— Veteran Republican political consultant Stuart Stevens (How Mitch McConnell became Trump’s Enabler-in-Chief)

Video Clip

Watch highlights from the sixteenth episode of Saturday Night Live’s forty-fifth season, hosted by Tom Hanks, with Chris Martin as the musical guest:

The cold open/monologue: Tom Hanks opens a special Saturday Night Live as host from his home, where he talks about recovering from COVID-19, does an “audience” Q&A and pays tribute to essential workers.
Read More »

Recommended Link

Trump regime: Americans on Social Security will have to file a simple tax return to receive a $1,200 check

“Many lawmakers and advocates for the poor say filing a tax return shouldn’t be necessary for people on Social Security since the government already knows how to send this population monthly checks. The $2.2 trillion aid package said that if someone has not filed a 2019 or 2018 tax return, the U.S. Treasury should get their information from Social Security, if applicable,” The Washington Post reports.


If people haven’t tried our digital resources, now is the time… We have access to many newspapers across the country, you just need a library card to get into them. We have lots of resources and information for (genealogy research) … stories for children … educational videos. We want to be open, but until we can, we’re still your library system.

— King County Library System Executive Director Lisa Rosenblum (Reporter Newspapers: KCLS pivots to digital during coronavirus pandemic)



A global pandemic of this scale was inevitable. In recent years, hundreds of health experts have written books, white papers, and op-eds warning of the possibility. Bill Gates has been telling anyone who would listen, including the 18 million viewers of his TED Talk. In 2018, I wrote a story for The Atlantic arguing that America was not ready for the pandemic that would eventually come. In October, the Johns Hopkins Center for Health Security war-gamed what might happen if a new coronavirus swept the globe. And then one did. Hypotheticals became reality.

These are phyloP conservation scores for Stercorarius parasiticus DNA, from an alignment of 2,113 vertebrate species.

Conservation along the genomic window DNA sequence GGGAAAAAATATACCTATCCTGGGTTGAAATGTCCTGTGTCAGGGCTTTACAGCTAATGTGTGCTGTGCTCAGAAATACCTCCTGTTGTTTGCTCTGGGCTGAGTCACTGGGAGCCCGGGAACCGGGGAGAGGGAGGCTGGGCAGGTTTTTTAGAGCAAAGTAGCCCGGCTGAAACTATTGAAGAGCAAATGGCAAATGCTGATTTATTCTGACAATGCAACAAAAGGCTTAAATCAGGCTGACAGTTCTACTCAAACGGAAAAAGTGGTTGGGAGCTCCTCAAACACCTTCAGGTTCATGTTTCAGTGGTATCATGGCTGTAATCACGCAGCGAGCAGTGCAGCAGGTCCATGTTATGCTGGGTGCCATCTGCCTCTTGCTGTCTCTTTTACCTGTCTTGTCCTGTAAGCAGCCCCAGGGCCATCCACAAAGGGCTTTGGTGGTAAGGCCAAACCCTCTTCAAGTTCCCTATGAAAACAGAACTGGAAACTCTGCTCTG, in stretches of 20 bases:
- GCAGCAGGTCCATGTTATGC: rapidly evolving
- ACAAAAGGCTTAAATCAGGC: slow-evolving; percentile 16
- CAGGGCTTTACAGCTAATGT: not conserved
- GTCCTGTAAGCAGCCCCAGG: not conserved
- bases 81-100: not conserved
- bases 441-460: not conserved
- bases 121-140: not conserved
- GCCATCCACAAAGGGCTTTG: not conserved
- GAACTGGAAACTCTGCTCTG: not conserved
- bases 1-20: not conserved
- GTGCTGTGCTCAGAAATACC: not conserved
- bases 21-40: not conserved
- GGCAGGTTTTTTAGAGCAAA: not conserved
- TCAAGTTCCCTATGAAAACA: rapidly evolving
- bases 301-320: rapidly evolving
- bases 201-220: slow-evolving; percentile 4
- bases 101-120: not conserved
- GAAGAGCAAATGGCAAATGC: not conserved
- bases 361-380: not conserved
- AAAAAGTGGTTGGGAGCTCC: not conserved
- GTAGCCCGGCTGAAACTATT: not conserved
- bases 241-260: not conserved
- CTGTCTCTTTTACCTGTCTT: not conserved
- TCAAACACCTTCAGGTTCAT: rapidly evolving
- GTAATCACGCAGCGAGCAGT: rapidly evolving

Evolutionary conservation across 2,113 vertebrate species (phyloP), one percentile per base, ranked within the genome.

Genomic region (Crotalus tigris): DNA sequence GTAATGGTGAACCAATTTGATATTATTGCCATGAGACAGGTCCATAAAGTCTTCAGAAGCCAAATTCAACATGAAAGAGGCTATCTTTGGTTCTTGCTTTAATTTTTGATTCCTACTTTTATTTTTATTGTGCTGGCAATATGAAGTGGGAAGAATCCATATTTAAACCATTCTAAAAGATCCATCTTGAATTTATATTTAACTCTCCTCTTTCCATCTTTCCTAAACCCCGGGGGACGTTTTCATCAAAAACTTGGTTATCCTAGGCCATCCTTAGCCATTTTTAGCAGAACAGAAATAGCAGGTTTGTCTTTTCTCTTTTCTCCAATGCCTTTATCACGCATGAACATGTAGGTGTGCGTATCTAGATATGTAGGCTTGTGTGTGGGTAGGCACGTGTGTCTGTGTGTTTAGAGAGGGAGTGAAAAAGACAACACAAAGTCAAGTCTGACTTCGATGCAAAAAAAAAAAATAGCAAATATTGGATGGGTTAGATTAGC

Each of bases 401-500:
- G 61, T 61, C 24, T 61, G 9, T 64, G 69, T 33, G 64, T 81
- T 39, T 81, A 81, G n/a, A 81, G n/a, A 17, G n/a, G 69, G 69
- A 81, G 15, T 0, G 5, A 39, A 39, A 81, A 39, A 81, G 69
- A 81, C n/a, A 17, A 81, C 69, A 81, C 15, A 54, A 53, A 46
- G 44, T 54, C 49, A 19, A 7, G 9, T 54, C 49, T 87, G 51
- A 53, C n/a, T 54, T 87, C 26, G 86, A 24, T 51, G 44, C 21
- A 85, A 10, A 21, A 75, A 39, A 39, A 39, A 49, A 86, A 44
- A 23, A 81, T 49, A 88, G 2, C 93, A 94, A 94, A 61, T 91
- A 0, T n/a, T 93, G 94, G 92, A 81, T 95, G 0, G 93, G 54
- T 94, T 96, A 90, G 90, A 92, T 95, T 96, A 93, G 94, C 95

— Ed Yong: How the coronavirus pandemic will end


The need for a Green New Deal can rendezvous with the imperative of anti-depression public investment. Much of this sweeping proposal is on the drawing boards and has not been done for lack of funding. Some of it will take some advance planning. The time to start is now.

— Robert Kuttner: We need a WWII-size mobilization to stop COVID-19 from destroying the economy (The New York Times)

Recommended Link

Rupert Murdoch put his son Lachlan in charge of Fox. It was a dangerous mistake.

“Critics sometimes compare Fox, in its loyalty to Trump, to ‘state TV,’ but that description is off,” contends media columnist Ben Smith. “State TV implies command and control. The most-watched news channel in America has become, since the fall of its powerful founder, Roger Ailes, much more like the Trump White House: a family business where it’s not entirely clear who is in charge… Since the powerful Mr. Ailes was ousted amid a sexual harassment scandal in 2016, the network seems more and more like an asylum in the firm control of its inmates.”


What better platform is there going to be than the Olympic Games when the world has pulled through the virus… You’ve got a dynamic that will be even more powerful for Japan and the rest of the world. But you are going to have a tough road getting there.

— Former International Olympic Committee marketing director Michael Payne, speaking to The Associated Press in an interview about the likely postponement of the games (Tokyo Olympics seem sure to happen — but in 2021, not 2020)

Recommended Link

The world’s fastest supercomputer identified chemicals that could stop COVID-19 from spreading, a crucial step toward a treatment

“The novel coronavirus presents an unprecedented challenge for scientists: The speed at which the virus spreads means they must accelerate their research. But this is what the world’s fastest supercomputer was built for.” CNN explains.